The Appalachian Trail stretches from Georgia to Maine, running 2,180 miles over mountains, rocky slopes, and deep valleys. Since it was established in 1925, the Appalachian Trail Conservancy (ATC) has cared for the trail, maintaining 250,000 acres of public land. The organization educates hikers on Leave No Trace camping and why it's not a good idea to challenge a bear to a hugging contest.
Volunteers and trail crews build and repair shelters along the footpath and engage youth and community members in outdoor activities. In addition to these human-oriented services, the ATC works to protect endangered species living along the trail and to preserve the land's watershed streams and migratory corridor.
Heather O'Neill is a renaissance woman. She started her career as a mathematician, and then developed a strong interest in fitness after becoming a mother. She made a complete career change, racking up certifications and innumerable hours of exercise experience, before becoming the owner of South Pointe Fitness Club. Today, Heather oversees a variety of fitness services ranging from personal training to group fitness classes such as yoga, kickboxing, cycling, Pilates, and just lying on your back and staring at the ceiling fan sessions.
The Museum of the Shenandoah Valley includes 6 acres of lush gardens and a purpose-built museum facility designed by architect Michael Graves. Visitors can marvel at the exterior of the Glen Burnie Historic House as they explore the unique design and languid paths of the public gardens, which knit together the stately Grand Allée, the mini Hidden Garden, and a tranquil water garden that flooded the original garden of old chia pets. The museum showcases four main galleries, displaying Valley memorabilia, a Civil War exhibition, and a collections of miniature houses and rooms, paintings, furniture, and portraiture dating to the mid-eighteenth century to the formerly private collection of benefactor Julian Wood Glass Jr.
Although paragliders are powered by the wind and Mother Nature's sneezes, East Coast PPG takes a modern approach to sending riders flying through the sky. To achieve this effect, each paraglider is attached to a Flat-Top paramotor, which sends solo and tandem riders soaring above picturesque shorelines and lush forests. The high-powered rides—which are built from the same gear the Red Bull team uses—also provide smooth landings and takeoffs while allowing riders to effortlessly navigate the skies like a majestic, gliding ostrich. When not focusing on creating memorable flying experiences for their clients, the East Coast PPG crew stays busy providing riders with hands-on training lessons, which are strongly rooted in safety.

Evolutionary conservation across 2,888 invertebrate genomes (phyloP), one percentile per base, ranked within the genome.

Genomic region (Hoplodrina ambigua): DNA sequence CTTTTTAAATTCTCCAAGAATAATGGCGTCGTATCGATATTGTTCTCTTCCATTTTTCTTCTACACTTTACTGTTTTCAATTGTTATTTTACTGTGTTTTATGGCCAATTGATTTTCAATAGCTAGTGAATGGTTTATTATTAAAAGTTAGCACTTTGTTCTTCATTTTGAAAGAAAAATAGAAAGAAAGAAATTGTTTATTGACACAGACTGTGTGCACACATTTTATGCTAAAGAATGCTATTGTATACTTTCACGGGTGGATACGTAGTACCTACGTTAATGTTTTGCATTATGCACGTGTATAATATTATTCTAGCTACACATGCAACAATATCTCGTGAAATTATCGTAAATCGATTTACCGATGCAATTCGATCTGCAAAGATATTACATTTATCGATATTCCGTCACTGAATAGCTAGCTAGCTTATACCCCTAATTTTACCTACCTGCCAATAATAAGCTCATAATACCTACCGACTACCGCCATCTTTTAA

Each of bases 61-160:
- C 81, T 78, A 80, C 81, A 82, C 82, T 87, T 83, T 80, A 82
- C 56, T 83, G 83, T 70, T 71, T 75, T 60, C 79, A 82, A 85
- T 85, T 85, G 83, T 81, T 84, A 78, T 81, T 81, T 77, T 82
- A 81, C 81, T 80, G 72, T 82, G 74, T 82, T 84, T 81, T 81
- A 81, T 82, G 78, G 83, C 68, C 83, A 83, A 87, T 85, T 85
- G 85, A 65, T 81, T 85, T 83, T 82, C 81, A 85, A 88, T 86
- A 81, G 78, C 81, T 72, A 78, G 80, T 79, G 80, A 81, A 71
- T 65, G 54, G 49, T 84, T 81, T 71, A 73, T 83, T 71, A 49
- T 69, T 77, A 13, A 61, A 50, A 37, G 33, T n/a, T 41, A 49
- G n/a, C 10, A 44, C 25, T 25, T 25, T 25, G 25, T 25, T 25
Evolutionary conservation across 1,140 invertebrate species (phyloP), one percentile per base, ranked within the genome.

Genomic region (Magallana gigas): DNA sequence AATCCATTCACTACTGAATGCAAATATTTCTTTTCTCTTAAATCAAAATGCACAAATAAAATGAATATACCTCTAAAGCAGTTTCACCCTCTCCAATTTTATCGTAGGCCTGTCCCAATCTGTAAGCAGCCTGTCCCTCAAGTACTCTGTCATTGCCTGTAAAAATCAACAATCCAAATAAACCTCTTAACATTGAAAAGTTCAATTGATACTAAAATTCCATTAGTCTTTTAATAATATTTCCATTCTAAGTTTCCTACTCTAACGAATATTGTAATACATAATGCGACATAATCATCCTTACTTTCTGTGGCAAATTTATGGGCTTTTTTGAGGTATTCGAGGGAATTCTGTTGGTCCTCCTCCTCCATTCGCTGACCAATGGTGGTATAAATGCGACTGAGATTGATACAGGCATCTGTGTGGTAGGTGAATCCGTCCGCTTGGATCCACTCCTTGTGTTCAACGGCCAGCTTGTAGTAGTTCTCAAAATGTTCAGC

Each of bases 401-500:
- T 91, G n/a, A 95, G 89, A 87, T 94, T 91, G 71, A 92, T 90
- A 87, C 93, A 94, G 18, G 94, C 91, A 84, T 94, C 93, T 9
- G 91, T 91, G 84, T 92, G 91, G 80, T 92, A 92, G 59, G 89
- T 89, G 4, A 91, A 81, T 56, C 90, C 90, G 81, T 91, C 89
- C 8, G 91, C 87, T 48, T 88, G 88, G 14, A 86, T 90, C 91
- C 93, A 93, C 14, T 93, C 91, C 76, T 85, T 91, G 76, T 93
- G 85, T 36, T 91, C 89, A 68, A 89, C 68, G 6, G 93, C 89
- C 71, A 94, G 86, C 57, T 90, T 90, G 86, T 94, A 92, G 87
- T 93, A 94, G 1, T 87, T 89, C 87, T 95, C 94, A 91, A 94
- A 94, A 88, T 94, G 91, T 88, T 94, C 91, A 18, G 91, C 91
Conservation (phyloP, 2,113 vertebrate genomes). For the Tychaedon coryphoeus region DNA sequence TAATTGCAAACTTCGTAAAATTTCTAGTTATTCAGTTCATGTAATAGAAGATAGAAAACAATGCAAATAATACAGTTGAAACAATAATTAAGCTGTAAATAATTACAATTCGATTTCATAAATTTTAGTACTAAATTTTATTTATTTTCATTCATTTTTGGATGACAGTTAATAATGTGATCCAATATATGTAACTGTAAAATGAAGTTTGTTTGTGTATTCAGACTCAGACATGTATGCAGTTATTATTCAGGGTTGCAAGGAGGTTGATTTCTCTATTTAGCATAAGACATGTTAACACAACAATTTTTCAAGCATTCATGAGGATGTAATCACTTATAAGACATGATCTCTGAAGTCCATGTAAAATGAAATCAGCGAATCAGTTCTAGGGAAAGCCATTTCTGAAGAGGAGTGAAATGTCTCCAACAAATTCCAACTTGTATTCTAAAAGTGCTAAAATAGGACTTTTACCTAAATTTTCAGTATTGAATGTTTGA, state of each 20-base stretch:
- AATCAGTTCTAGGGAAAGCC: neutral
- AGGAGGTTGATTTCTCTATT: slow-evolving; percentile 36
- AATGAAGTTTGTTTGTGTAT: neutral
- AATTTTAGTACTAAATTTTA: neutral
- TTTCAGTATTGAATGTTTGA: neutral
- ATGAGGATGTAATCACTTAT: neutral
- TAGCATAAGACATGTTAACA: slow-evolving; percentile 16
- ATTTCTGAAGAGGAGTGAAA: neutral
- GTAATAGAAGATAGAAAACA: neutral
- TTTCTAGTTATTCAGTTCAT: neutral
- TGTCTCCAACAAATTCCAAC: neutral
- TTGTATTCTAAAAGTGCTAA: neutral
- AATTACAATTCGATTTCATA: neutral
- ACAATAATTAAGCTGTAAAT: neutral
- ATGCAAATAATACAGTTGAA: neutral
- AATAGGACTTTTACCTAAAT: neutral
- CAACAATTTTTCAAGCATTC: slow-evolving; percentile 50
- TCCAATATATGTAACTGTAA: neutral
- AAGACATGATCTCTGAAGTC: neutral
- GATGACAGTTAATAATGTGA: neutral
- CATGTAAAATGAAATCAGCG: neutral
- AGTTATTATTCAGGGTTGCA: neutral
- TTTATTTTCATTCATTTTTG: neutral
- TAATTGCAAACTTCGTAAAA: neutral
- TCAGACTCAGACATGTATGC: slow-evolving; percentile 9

This dedication to safety can also be seen in East Coast PPG's decision to retail their in-store selection of equipment, which ranges from reserve parachutes and paragliders to trikes and paramotors. This allows the company's expert team to match clients with the appropriate equipment—from such brands as Flat-Top, Sky Spare, and U-Turn—as well as ensure clients are thoroughly educated on proper usage and safety tips.
Say the zombie apocalypse happened tomorrow—what would you do? How would you search for food and water without attracting the attention of a shambling mass? The instructors of Northern Virginia Tactical train people to defend themselves should they ever encounter a life-threatening situation, whether it be advancing zombies or an armed robber. With backgrounds spanning law enforcement to marine reconnaissance, they combine field experience in areas such as practical marksmanship, tactical medicine, and scout sniping with NRA training standards. Using this approach, they teach a suite of courses that covers basic through advanced training in both armed and unarmed self-defense. They also apply their expertise to developing products, including their own line of suppressors. Made of 100% titanium and formed over a genuine minotaur horn, these suppressors are lighter and cool faster than traditional ones, and a patent-pending Quick Attach system enhances ease of use for marksmen.
When a blue jay finds a partner, they stick with them for life. So it only makes sense that friends Jenny Thacker and Jessica Leatch—who describe themselves as "two peas in a pod"—named their business venture after the intensely loyal bird. Together, the duo plans all manner of weddings, their distinct personality traits complementing each other perfectly during the process. For example, Jenny taps into her meticulous organizational skills to bring each special day to fruition, all while Jessica's laid-back approach and suitcase full of stress balls set clients at ease. She also has an attention to detail that infuses weddings with vivacity, from multihued floral arrangements to live entertainment in the form of DJs and local bands.